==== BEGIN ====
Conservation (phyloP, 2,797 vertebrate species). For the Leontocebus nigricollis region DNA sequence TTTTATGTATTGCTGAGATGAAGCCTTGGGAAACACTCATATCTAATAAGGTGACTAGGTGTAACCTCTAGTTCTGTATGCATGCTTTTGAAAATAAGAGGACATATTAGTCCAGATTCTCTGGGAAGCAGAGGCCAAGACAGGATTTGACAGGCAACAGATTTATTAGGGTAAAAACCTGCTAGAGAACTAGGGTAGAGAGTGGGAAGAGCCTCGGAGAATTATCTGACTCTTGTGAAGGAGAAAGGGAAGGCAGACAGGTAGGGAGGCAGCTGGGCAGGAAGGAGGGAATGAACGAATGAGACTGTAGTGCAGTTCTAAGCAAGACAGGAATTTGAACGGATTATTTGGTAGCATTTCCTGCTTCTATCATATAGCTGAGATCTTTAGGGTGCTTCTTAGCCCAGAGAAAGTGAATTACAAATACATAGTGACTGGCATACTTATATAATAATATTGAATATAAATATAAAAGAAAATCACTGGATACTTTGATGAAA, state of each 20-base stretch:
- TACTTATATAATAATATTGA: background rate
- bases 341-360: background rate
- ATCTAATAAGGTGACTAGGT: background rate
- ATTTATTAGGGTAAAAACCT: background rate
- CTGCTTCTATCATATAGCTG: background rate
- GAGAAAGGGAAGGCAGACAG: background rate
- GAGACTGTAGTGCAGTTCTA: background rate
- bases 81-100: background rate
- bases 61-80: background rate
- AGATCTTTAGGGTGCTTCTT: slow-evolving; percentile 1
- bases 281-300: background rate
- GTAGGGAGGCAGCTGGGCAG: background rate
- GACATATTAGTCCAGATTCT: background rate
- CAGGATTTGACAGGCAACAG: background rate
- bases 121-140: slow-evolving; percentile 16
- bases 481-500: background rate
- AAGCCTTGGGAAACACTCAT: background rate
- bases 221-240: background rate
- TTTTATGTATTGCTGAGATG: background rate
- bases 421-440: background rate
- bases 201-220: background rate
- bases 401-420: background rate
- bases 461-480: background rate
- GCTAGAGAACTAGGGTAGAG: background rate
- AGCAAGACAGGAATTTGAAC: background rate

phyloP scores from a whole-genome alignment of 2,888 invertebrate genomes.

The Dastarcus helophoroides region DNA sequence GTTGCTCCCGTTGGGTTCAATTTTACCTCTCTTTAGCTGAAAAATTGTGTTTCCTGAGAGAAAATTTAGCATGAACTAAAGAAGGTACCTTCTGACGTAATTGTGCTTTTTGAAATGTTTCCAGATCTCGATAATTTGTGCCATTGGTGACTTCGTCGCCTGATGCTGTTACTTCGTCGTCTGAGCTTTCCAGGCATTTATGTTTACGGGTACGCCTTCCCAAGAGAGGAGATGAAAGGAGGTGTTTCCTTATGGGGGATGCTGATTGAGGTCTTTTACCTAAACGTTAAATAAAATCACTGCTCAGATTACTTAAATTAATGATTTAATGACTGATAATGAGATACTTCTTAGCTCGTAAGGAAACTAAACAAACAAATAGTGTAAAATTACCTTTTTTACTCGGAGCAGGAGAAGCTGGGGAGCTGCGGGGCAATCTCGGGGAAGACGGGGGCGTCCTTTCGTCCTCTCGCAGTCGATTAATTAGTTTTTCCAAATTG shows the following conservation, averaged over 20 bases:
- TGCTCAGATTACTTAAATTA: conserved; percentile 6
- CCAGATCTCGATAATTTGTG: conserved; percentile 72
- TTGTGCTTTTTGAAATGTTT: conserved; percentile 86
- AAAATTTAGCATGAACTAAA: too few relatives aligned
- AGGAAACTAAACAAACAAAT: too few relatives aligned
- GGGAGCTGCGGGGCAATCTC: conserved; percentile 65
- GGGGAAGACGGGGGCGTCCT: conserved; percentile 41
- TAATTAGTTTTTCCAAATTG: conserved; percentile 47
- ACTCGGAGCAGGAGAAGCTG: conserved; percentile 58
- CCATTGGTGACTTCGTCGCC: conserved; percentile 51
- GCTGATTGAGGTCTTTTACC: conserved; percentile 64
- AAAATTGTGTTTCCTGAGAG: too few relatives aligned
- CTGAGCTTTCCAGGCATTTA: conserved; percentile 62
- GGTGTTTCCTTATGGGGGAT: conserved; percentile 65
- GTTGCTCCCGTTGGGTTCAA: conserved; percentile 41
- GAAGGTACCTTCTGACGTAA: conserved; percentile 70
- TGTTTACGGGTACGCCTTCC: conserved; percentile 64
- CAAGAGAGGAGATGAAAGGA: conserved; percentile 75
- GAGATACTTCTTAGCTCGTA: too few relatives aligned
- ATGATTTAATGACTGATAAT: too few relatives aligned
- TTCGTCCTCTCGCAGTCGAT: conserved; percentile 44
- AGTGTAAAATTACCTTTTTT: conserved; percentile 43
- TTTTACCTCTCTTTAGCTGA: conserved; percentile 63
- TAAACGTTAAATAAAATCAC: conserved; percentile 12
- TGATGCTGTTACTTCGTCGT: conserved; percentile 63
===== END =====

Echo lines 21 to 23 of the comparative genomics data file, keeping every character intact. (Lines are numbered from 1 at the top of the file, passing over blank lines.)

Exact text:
- bases 421-440: background rate
- bases 201-220: background rate
- bases 401-420: background rate